Similarly, news of LTTE airstrips in the north had made periodic appearances in the southern Sri Lanka media, including a May 28, 2005 admission by the Norwegian‐led Sri Lanka Monitoring Mission of having sighted an airstrip in the Iranamadu area, in northern Sri Lanka. The new air strip was reportedly located near the ruins of another Tiger air strip that was abandoned due to air force bombing in the late 1990s. On March 16, 2007 the Daily Mirror defence analyst Sunil Jayasiri reported military intelligence had revealed the LTTE had constructed yet another airstrip in the South East of Pudukiduiruppu area in the East. “The Pudukiduiruppu airstrip is 1,250 metres long and therefore even a Hercules C-130 aircraft could land with a full load of cargo”, the report said. The Sri Lankan Government alleged that the aircraft have been shipped with foreign aid.[5] That year, Air Tigers smuggled ten unassembled Czech fighter jets onto their bases.

LTTE releases photographs of air mission

Liberation Tigers of Tamil Eelam (LTTE) have for the first time released photos of their Air-Tigers to media with Tamileelam Air Force (TAF) first major mission. While reputed military analysts speculated on the LTTE use of air-craft limited to self-destroy missions, Tigers have surprised them by using locally designed payload carrying mechanisms, and automatic ammunition discharge circuitry, and demonstrated capability to fly night missions.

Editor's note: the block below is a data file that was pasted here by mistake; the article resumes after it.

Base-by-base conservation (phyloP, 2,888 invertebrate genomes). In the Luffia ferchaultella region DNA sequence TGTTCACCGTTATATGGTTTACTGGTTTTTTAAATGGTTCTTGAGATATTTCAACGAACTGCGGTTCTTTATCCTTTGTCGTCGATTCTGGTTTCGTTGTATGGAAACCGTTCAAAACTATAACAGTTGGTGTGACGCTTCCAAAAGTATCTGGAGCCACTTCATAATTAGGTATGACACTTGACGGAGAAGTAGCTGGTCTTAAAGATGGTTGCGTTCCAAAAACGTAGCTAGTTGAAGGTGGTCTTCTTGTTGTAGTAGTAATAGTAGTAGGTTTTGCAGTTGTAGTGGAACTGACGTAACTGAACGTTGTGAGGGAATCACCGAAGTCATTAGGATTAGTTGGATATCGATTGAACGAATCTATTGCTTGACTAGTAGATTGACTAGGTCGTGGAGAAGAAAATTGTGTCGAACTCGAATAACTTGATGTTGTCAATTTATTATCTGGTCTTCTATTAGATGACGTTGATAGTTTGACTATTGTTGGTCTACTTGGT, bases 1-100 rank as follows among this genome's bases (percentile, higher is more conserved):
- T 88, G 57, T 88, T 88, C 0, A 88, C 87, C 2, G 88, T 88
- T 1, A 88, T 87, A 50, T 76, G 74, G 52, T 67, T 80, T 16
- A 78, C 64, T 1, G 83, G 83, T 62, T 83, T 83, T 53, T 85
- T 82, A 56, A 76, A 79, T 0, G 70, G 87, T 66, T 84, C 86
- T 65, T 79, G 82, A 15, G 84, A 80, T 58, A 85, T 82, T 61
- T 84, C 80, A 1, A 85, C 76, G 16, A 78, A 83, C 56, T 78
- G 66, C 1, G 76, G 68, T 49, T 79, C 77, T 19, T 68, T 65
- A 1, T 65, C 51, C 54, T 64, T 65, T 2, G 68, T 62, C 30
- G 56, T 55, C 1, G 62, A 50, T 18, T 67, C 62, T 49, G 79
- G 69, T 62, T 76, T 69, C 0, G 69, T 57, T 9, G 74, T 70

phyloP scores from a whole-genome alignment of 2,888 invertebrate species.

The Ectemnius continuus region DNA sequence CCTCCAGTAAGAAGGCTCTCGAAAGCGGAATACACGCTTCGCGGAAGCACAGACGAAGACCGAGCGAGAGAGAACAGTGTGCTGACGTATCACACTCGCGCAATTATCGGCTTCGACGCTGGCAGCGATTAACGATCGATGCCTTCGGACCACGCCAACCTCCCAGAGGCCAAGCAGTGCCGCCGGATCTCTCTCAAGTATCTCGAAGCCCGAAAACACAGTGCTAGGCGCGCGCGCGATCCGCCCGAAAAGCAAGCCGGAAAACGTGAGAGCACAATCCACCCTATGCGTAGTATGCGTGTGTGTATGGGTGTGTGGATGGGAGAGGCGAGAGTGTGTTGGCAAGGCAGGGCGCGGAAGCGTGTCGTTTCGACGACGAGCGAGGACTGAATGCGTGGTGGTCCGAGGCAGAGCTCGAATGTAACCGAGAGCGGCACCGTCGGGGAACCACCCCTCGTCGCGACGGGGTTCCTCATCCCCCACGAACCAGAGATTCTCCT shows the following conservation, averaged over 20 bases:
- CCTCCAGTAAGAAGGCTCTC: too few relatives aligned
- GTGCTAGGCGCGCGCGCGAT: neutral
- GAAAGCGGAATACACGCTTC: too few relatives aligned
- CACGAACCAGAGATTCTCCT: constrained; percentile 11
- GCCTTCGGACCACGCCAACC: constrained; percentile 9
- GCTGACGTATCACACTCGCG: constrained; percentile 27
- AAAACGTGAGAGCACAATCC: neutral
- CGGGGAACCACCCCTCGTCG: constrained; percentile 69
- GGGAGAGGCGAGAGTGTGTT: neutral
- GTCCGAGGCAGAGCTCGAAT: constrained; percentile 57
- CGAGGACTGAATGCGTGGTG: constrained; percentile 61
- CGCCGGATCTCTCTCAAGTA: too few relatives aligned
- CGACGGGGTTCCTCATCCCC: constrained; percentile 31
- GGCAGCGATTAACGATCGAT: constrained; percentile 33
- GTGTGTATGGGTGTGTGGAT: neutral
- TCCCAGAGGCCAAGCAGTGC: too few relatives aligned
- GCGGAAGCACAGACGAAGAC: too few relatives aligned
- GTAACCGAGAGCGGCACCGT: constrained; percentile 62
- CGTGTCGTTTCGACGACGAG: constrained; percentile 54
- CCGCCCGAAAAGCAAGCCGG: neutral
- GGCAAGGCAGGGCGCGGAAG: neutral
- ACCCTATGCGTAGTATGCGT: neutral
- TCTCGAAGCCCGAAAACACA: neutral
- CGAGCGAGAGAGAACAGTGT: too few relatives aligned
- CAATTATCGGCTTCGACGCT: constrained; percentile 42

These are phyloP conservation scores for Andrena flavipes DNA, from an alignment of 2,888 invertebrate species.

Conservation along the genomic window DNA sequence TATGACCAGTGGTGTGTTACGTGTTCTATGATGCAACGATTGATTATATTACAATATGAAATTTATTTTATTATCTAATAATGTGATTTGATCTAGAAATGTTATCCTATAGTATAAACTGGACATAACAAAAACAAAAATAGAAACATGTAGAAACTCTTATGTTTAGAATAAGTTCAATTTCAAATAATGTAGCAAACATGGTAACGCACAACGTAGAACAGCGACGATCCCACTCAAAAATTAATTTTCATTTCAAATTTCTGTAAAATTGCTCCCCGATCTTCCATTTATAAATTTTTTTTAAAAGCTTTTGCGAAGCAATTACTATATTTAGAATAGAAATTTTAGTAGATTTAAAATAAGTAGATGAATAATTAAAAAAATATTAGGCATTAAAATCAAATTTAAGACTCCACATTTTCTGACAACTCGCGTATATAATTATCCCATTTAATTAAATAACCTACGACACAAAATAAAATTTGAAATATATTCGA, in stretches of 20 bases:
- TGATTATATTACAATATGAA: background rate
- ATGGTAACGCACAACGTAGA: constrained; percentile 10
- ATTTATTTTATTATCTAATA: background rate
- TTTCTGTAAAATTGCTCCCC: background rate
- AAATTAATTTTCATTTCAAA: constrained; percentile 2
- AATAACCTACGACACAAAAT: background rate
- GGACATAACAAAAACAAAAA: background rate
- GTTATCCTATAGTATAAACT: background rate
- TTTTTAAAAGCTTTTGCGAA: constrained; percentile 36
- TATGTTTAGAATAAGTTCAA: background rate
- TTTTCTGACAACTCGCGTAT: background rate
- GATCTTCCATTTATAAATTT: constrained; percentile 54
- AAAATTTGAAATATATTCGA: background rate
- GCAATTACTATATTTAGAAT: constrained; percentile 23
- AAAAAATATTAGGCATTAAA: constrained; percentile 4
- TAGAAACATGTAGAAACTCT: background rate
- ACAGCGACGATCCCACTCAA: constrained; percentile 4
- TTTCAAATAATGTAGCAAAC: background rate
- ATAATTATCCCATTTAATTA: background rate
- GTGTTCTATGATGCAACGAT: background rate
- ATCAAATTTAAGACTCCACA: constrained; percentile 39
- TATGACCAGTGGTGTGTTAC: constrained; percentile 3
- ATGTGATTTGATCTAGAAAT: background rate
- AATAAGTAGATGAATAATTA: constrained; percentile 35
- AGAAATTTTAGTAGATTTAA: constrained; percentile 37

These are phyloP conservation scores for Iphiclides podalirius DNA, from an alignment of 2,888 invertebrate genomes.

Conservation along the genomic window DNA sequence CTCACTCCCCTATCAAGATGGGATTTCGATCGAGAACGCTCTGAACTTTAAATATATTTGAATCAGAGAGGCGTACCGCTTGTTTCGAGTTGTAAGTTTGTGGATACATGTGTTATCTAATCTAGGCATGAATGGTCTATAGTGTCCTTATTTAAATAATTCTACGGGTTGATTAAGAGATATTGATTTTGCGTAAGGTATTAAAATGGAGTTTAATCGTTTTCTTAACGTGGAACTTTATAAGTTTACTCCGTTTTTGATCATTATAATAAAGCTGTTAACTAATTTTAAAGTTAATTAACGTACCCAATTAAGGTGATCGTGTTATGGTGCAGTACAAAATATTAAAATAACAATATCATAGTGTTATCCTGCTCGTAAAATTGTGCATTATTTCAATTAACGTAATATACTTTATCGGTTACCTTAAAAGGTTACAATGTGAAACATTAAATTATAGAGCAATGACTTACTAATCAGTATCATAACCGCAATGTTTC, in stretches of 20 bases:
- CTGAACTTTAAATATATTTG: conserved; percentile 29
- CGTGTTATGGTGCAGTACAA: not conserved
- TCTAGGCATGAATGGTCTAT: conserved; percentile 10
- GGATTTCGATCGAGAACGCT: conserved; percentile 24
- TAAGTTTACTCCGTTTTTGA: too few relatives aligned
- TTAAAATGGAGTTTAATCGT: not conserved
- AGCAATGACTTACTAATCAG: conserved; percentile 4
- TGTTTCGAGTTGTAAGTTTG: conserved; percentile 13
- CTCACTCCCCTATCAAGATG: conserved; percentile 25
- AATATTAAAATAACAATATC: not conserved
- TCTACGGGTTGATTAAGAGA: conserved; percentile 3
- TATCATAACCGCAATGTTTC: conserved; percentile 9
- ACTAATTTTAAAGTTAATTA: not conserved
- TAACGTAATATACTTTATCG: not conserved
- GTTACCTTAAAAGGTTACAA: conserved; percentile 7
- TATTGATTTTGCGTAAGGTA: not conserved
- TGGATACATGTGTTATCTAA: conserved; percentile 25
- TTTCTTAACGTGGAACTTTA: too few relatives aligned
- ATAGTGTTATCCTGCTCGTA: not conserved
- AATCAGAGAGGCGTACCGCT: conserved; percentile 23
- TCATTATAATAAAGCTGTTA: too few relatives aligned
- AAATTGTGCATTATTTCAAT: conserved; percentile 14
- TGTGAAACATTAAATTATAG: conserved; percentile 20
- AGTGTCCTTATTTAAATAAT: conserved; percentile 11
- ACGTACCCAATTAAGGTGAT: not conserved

Liberation Tigers credit the formation of the Tiger air-wing (Vaanpuligal) to Colonel Shankar alias Vythialingam Sornalingam, an old boy of Hartley College, Point Pedro. He was an aeronautical engineer with Air Canada, with an Engineering Degree in Aeronautics from Hindustan Engineering College in Tamil Nadu.

Shankar was the chief of the ‘Air Tigers’ and was responsible for developing the air wing from its infancy until his assassination in December 2001.

Tigers have not disclosed the type and number of light-wing air crafts in their possession.

However, Tigers have succeeded in using locally made fixtures attached to air-craft frame to allow automatic weapon discharge, under pilot control, of four gravity bombs.

The bombs appear to be 45-50 inch long and 10-12″ diameter at the middle of the body, and fitted with a tail section with six fins to improve stability during its ballistic trajectory towards the target.

After initial acknowledgement by Liberation Tigers that they were involved in building an air-wing in November 1998, Tigers were ambiguous in their response in September 2006 when there was speculation that a Tiger air-craft fired rockets at the Palaly Airforce base.

Runway in Iranaimadu, inside Liberation Tigers controlled Vanni, which is clearly visible in Satellite images, was a contentious issue between the Government of Sri Lanka and the LTTE during the period after the signing of CeaseFire Agreement in 2002.

Sri Lanka Air Force (SLAF) Kfirs ran bombing raids dropping bombs on Iranaimadu runway, but LTTE said the damages have been repaired and the runway is usable. However, it is not clear if the LTTE air-crafts that bombed the SLAF military base in Katunayake used the Iranaimade runway for takeoff and landing. LTTE reserved comment on this matter.

Attacks

Alleged air attack on Palali